Foxglove Aphids

Updated November 21, 2016

The foxglove aphid Aulacorthum solani, also called the glasshouse or potato aphid, is a type of aphid that is most likely native to Europe, but is widespread throughout North America. It feeds on foxglove (Digitalis purpurea) and potato plants, among other species. Like other aphids, foxglove aphids reproduce quickly and are difficult to control once established.


Foxglove aphids are between 0.06 and 0.12 inch long. Their soft, pear-shaped bodies vary in colour from yellow to pale green. They have long, dark-coloured antennae, and long legs with dark-coloured joints. A pair of elongated narrow tubes called siphunculi or cornicles protrude from their back ends. Some foxglove aphids have wings, while others are wingless. Winged foxglove aphids often have dark patterning on their abdomens, while wingless aphids have a rust-coloured or greenish spot at the base of each cornicle.

Life Cycle

Foxglove aphids lay tiny black eggs on susceptible plant hosts in the fall; some eggs overwinter on the host and hatch in the spring as nymphs, while other foxglove aphids overwinter in a nymphal stage. Aphid nymphs complete five stages of maturation, or instars, before they reach adulthood. They mature in approximately 2 weeks and begin to lay eggs. Foxglove aphids are all female; they reproduce parthogenically, or without male involvement. Adult winged aphids migrate to other plant hosts and form new colonies, while wingless aphids remain in one location throughout their life cycle.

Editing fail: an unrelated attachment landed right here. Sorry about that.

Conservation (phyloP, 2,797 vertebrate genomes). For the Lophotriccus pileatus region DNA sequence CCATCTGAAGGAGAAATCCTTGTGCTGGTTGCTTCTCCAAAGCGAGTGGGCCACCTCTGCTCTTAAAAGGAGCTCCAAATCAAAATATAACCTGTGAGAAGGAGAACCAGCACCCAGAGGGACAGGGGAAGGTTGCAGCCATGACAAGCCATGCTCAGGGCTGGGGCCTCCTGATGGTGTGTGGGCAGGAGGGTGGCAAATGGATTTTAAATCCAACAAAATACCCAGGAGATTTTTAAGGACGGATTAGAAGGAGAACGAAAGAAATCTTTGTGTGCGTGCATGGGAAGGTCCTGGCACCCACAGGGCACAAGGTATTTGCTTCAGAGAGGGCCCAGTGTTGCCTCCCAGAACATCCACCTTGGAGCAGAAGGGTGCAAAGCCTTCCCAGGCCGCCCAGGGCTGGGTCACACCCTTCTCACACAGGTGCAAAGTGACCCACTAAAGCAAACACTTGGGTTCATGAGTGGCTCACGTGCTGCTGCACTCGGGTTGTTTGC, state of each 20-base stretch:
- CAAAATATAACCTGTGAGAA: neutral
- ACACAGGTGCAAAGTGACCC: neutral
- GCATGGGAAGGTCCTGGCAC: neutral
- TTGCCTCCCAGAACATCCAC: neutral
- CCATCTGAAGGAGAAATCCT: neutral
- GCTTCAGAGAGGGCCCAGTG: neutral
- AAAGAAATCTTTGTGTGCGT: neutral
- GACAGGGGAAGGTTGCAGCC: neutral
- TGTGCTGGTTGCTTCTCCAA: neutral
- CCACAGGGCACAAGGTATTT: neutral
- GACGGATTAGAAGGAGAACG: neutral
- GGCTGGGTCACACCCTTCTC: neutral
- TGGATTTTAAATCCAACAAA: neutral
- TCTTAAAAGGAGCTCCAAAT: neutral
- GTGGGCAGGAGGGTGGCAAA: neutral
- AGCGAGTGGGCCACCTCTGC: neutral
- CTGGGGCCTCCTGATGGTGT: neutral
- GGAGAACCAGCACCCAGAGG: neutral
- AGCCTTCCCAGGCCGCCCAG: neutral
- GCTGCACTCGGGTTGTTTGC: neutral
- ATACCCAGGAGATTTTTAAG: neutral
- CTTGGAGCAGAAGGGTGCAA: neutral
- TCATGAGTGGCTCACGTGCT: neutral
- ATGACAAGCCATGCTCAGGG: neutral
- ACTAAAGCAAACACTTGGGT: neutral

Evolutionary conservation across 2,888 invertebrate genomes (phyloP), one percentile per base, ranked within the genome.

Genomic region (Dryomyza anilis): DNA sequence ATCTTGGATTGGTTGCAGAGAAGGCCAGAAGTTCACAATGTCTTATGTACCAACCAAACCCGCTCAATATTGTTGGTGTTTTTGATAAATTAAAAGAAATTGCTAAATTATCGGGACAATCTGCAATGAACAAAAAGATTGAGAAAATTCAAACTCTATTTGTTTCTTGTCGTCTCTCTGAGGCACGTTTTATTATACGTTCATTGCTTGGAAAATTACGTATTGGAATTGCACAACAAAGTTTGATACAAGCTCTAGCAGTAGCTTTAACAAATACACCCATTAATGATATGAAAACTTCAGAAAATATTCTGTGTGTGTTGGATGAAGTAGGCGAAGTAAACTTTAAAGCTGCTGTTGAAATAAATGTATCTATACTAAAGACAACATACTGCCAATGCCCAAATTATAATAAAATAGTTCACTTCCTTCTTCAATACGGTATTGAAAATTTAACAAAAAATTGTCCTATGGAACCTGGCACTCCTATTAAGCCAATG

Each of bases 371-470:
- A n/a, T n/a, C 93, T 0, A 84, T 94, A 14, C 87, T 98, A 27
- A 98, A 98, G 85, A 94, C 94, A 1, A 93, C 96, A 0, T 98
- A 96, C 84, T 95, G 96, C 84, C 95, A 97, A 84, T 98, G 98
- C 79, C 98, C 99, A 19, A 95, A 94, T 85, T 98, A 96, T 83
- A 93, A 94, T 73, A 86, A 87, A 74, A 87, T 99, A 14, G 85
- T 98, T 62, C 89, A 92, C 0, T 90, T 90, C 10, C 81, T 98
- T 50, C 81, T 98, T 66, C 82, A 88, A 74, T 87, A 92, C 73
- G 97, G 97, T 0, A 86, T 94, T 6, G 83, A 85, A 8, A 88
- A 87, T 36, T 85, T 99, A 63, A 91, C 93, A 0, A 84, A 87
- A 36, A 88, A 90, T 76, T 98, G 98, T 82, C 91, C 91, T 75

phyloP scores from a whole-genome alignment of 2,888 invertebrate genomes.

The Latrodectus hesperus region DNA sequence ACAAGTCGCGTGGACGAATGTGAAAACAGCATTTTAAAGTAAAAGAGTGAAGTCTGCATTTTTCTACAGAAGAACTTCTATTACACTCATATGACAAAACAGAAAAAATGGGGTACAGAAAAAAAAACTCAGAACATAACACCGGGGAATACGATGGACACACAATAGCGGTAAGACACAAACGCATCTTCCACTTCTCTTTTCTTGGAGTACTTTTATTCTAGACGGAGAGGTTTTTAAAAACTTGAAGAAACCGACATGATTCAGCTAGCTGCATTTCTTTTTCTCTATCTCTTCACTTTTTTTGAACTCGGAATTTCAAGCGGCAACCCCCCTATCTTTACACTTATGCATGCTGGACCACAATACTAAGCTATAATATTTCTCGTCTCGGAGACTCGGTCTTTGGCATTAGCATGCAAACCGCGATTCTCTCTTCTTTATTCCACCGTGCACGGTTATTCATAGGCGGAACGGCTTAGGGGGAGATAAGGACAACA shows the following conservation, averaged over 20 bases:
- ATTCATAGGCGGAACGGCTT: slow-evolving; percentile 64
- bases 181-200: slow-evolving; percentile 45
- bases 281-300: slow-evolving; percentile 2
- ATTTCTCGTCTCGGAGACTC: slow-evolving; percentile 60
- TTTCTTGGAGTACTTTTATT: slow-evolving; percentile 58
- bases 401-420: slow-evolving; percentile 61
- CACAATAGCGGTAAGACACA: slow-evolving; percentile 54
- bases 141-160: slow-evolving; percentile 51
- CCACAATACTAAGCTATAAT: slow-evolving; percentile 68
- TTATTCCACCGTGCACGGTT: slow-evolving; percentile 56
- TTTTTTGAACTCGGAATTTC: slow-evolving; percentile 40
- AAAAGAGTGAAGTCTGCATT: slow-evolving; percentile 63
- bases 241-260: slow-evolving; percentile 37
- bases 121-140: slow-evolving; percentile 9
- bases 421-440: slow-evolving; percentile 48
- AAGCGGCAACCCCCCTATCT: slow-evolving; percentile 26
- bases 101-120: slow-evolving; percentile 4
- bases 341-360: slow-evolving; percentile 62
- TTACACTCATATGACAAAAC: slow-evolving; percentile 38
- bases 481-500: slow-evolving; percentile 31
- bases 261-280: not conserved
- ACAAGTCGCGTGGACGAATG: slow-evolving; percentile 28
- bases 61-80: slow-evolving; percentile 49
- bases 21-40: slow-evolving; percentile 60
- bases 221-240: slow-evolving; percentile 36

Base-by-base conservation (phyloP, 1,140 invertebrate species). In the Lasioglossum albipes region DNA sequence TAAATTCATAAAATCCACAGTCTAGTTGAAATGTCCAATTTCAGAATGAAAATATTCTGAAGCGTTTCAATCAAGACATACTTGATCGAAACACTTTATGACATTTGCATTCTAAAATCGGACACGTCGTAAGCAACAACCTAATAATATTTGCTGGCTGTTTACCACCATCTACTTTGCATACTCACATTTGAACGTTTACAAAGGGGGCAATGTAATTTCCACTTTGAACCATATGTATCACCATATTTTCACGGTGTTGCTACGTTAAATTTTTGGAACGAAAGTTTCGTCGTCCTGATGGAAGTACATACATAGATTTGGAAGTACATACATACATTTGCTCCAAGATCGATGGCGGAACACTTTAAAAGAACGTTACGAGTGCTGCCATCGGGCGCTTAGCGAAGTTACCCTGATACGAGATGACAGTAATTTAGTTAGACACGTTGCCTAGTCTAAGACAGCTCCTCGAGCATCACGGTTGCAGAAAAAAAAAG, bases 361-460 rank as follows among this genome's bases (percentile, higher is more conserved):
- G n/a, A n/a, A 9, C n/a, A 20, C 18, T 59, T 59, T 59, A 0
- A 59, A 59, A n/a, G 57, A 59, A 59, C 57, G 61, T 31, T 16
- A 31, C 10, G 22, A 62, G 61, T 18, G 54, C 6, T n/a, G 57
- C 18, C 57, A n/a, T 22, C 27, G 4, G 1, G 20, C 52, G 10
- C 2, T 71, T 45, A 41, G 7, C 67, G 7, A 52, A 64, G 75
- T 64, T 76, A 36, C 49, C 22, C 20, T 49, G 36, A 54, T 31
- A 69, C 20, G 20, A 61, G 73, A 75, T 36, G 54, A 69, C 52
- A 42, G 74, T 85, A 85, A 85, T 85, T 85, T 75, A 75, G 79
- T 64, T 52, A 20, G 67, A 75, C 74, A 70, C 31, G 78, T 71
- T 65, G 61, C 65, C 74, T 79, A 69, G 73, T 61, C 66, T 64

Adult and nymphal foxglove aphids have piercing and sucking mouth parts. They pierce the foliage and drain sap from susceptible host plants. Their saliva contains toxins that cause leaves to shrivel and curl. Foxglove aphids also transmit approximately 40 different viruses to plants, including the cucumber mosaic virus, beet yellows virus and potato leaf roll virus. Although they rarely cause significant damage by feeding, foxglove aphids cause the most damage in greenhouse plants, particularly bulb species.


Aphids are generally difficult to control with pesticides, according to Leanne Pundt from the University of Connecticut Integrated Pest Management website, because some aphids are resistant to certain insecticides, and it is often difficult to completely cover plants. A number of insects, such as lacewings, midges, lady beetles and flower flies, feed on foxglove aphids. Some species of parasitic wasps lay their eggs in aphids, and the larval wasps devour the aphid from the inside. Greenhouse growers can also use a commercially available fungus called Beauvaria bassiana that sickens and kills aphids.

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